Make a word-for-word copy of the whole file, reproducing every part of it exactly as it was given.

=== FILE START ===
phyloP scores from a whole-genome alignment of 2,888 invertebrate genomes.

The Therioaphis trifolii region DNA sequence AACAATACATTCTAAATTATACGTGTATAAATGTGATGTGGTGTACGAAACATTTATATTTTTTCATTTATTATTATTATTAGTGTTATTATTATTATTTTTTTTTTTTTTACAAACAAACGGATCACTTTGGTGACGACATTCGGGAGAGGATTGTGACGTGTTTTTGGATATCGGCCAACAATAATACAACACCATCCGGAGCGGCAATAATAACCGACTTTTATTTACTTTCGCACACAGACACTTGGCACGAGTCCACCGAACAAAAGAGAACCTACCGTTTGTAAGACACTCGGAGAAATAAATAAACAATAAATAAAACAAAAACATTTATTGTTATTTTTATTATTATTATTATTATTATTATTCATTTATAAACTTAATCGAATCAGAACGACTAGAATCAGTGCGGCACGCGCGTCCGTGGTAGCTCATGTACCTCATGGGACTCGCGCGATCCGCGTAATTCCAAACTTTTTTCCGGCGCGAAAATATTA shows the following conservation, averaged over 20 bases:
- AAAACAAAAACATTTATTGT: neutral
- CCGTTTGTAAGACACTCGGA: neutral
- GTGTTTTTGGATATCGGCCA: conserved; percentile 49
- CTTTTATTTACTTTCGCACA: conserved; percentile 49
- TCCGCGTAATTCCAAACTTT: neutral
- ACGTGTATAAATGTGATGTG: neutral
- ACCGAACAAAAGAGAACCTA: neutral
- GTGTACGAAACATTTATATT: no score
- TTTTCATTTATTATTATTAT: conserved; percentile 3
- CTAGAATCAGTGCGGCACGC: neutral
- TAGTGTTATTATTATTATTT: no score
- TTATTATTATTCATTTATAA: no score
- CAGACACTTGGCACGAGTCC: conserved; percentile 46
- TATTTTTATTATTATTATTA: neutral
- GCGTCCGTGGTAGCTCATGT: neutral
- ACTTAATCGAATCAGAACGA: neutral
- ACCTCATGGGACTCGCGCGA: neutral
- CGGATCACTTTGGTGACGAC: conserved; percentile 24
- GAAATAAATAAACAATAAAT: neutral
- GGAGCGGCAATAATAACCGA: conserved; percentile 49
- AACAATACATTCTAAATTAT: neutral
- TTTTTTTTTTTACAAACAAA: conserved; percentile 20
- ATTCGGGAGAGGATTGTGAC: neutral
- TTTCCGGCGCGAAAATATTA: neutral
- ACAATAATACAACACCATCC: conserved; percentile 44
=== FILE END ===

phyloP scores from a whole-genome alignment of 2,888 invertebrate genomes.

The Therioaphis trifolii region DNA sequence AACAATACATTCTAAATTATACGTGTATAAATGTGATGTGGTGTACGAAACATTTATATTTTTTCATTTATTATTATTATTAGTGTTATTATTATTATTTTTTTTTTTTTTACAAACAAACGGATCACTTTGGTGACGACATTCGGGAGAGGATTGTGACGTGTTTTTGGATATCGGCCAACAATAATACAACACCATCCGGAGCGGCAATAATAACCGACTTTTATTTACTTTCGCACACAGACACTTGGCACGAGTCCACCGAACAAAAGAGAACCTACCGTTTGTAAGACACTCGGAGAAATAAATAAACAATAAATAAAACAAAAACATTTATTGTTATTTTTATTATTATTATTATTATTATTATTCATTTATAAACTTAATCGAATCAGAACGACTAGAATCAGTGCGGCACGCGCGTCCGTGGTAGCTCATGTACCTCATGGGACTCGCGCGATCCGCGTAATTCCAAACTTTTTTCCGGCGCGAAAATATTA shows the following conservation, averaged over 20 bases:
- AAAACAAAAACATTTATTGT: neutral
- CCGTTTGTAAGACACTCGGA: neutral
- GTGTTTTTGGATATCGGCCA: conserved; percentile 49
- CTTTTATTTACTTTCGCACA: conserved; percentile 49
- TCCGCGTAATTCCAAACTTT: neutral
- ACGTGTATAAATGTGATGTG: neutral
- ACCGAACAAAAGAGAACCTA: neutral
- GTGTACGAAACATTTATATT: no score
- TTTTCATTTATTATTATTAT: conserved; percentile 3
- CTAGAATCAGTGCGGCACGC: neutral
- TAGTGTTATTATTATTATTT: no score
- TTATTATTATTCATTTATAA: no score
- CAGACACTTGGCACGAGTCC: conserved; percentile 46
- TATTTTTATTATTATTATTA: neutral
- GCGTCCGTGGTAGCTCATGT: neutral
- ACTTAATCGAATCAGAACGA: neutral
- ACCTCATGGGACTCGCGCGA: neutral
- CGGATCACTTTGGTGACGAC: conserved; percentile 24
- GAAATAAATAAACAATAAAT: neutral
- GGAGCGGCAATAATAACCGA: conserved; percentile 49
- AACAATACATTCTAAATTAT: neutral
- TTTTTTTTTTTACAAACAAA: conserved; percentile 20
- ATTCGGGAGAGGATTGTGAC: neutral
- TTTCCGGCGCGAAAATATTA: neutral
- ACAATAATACAACACCATCC: conserved; percentile 44